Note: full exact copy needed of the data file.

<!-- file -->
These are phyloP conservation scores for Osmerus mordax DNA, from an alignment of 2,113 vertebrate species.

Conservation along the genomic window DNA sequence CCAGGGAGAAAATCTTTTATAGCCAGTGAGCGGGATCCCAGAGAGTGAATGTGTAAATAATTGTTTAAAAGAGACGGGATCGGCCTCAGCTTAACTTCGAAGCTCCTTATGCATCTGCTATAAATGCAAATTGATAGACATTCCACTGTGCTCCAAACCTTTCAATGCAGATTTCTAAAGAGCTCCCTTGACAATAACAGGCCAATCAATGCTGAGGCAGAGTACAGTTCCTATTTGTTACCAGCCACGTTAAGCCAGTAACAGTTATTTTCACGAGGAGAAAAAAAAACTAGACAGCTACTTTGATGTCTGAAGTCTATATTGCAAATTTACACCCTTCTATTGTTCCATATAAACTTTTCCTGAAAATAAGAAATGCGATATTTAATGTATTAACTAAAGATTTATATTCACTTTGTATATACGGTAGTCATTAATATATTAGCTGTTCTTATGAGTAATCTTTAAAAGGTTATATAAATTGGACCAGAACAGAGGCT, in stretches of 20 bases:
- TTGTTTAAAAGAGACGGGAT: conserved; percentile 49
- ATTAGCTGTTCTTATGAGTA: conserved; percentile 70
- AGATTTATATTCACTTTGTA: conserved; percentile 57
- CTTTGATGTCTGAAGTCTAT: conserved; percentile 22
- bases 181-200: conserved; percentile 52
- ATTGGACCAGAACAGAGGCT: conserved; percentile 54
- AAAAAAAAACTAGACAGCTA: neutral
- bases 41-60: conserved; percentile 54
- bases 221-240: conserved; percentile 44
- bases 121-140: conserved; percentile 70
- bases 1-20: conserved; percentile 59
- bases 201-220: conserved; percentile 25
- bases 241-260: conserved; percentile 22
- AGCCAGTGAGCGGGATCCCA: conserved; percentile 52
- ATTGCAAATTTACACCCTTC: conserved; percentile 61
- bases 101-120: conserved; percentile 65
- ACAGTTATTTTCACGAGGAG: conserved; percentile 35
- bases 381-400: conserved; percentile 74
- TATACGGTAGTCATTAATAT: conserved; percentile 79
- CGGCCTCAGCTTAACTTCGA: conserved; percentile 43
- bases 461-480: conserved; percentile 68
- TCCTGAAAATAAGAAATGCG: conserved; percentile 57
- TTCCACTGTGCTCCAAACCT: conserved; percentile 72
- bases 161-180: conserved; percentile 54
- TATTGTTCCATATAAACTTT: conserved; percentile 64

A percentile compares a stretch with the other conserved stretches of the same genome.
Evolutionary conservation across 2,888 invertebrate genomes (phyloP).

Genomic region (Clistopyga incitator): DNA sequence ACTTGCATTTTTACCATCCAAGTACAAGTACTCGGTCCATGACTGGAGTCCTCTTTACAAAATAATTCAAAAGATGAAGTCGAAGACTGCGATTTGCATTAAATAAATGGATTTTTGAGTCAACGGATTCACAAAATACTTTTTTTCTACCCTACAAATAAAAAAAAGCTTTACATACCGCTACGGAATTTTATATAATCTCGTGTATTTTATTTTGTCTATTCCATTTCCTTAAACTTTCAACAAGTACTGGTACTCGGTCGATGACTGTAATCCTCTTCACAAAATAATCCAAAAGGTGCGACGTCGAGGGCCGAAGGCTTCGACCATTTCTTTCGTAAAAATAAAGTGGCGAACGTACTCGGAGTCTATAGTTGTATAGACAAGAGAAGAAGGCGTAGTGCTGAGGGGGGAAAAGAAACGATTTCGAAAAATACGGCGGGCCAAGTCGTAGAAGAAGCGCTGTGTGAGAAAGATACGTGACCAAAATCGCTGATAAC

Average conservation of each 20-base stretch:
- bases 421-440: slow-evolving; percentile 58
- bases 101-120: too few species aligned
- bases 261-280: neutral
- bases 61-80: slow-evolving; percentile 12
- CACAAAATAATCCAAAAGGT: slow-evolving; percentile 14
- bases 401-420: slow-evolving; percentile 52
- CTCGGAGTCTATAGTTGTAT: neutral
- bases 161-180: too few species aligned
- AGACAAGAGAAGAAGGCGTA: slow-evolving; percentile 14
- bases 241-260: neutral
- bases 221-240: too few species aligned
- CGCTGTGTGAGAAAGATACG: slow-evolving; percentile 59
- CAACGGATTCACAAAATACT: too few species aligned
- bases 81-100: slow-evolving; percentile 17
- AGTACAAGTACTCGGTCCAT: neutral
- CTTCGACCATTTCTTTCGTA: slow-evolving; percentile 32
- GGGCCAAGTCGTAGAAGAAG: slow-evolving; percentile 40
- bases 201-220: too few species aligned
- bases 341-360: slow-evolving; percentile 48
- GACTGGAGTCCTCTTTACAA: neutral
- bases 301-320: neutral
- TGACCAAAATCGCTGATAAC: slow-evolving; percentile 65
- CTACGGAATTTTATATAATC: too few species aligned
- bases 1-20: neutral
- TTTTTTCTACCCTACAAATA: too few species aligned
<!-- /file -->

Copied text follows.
These are phyloP conservation scores for Osmerus mordax DNA, from an alignment of 2,113 vertebrate species.

Conservation along the genomic window DNA sequence CCAGGGAGAAAATCTTTTATAGCCAGTGAGCGGGATCCCAGAGAGTGAATGTGTAAATAATTGTTTAAAAGAGACGGGATCGGCCTCAGCTTAACTTCGAAGCTCCTTATGCATCTGCTATAAATGCAAATTGATAGACATTCCACTGTGCTCCAAACCTTTCAATGCAGATTTCTAAAGAGCTCCCTTGACAATAACAGGCCAATCAATGCTGAGGCAGAGTACAGTTCCTATTTGTTACCAGCCACGTTAAGCCAGTAACAGTTATTTTCACGAGGAGAAAAAAAAACTAGACAGCTACTTTGATGTCTGAAGTCTATATTGCAAATTTACACCCTTCTATTGTTCCATATAAACTTTTCCTGAAAATAAGAAATGCGATATTTAATGTATTAACTAAAGATTTATATTCACTTTGTATATACGGTAGTCATTAATATATTAGCTGTTCTTATGAGTAATCTTTAAAAGGTTATATAAATTGGACCAGAACAGAGGCT, in stretches of 20 bases:
- TTGTTTAAAAGAGACGGGAT: conserved; percentile 49
- ATTAGCTGTTCTTATGAGTA: conserved; percentile 70
- AGATTTATATTCACTTTGTA: conserved; percentile 57
- CTTTGATGTCTGAAGTCTAT: conserved; percentile 22
- bases 181-200: conserved; percentile 52
- ATTGGACCAGAACAGAGGCT: conserved; percentile 54
- AAAAAAAAACTAGACAGCTA: neutral
- bases 41-60: conserved; percentile 54
- bases 221-240: conserved; percentile 44
- bases 121-140: conserved; percentile 70
- bases 1-20: conserved; percentile 59
- bases 201-220: conserved; percentile 25
- bases 241-260: conserved; percentile 22
- AGCCAGTGAGCGGGATCCCA: conserved; percentile 52
- ATTGCAAATTTACACCCTTC: conserved; percentile 61
- bases 101-120: conserved; percentile 65
- ACAGTTATTTTCACGAGGAG: conserved; percentile 35
- bases 381-400: conserved; percentile 74
- TATACGGTAGTCATTAATAT: conserved; percentile 79
- CGGCCTCAGCTTAACTTCGA: conserved; percentile 43
- bases 461-480: conserved; percentile 68
- TCCTGAAAATAAGAAATGCG: conserved; percentile 57
- TTCCACTGTGCTCCAAACCT: conserved; percentile 72
- bases 161-180: conserved; percentile 54
- TATTGTTCCATATAAACTTT: conserved; percentile 64

A percentile compares a stretch with the other conserved stretches of the same genome.
Evolutionary conservation across 2,888 invertebrate genomes (phyloP).

Genomic region (Clistopyga incitator): DNA sequence ACTTGCATTTTTACCATCCAAGTACAAGTACTCGGTCCATGACTGGAGTCCTCTTTACAAAATAATTCAAAAGATGAAGTCGAAGACTGCGATTTGCATTAAATAAATGGATTTTTGAGTCAACGGATTCACAAAATACTTTTTTTCTACCCTACAAATAAAAAAAAGCTTTACATACCGCTACGGAATTTTATATAATCTCGTGTATTTTATTTTGTCTATTCCATTTCCTTAAACTTTCAACAAGTACTGGTACTCGGTCGATGACTGTAATCCTCTTCACAAAATAATCCAAAAGGTGCGACGTCGAGGGCCGAAGGCTTCGACCATTTCTTTCGTAAAAATAAAGTGGCGAACGTACTCGGAGTCTATAGTTGTATAGACAAGAGAAGAAGGCGTAGTGCTGAGGGGGGAAAAGAAACGATTTCGAAAAATACGGCGGGCCAAGTCGTAGAAGAAGCGCTGTGTGAGAAAGATACGTGACCAAAATCGCTGATAAC

Average conservation of each 20-base stretch:
- bases 421-440: slow-evolving; percentile 58
- bases 101-120: too few species aligned
- bases 261-280: neutral
- bases 61-80: slow-evolving; percentile 12
- CACAAAATAATCCAAAAGGT: slow-evolving; percentile 14
- bases 401-420: slow-evolving; percentile 52
- CTCGGAGTCTATAGTTGTAT: neutral
- bases 161-180: too few species aligned
- AGACAAGAGAAGAAGGCGTA: slow-evolving; percentile 14
- bases 241-260: neutral
- bases 221-240: too few species aligned
- CGCTGTGTGAGAAAGATACG: slow-evolving; percentile 59
- CAACGGATTCACAAAATACT: too few species aligned
- bases 81-100: slow-evolving; percentile 17
- AGTACAAGTACTCGGTCCAT: neutral
- CTTCGACCATTTCTTTCGTA: slow-evolving; percentile 32
- GGGCCAAGTCGTAGAAGAAG: slow-evolving; percentile 40
- bases 201-220: too few species aligned
- bases 341-360: slow-evolving; percentile 48
- GACTGGAGTCCTCTTTACAA: neutral
- bases 301-320: neutral
- TGACCAAAATCGCTGATAAC: slow-evolving; percentile 65
- CTACGGAATTTTATATAATC: too few species aligned
- bases 1-20: neutral
- TTTTTTCTACCCTACAAATA: too few species aligned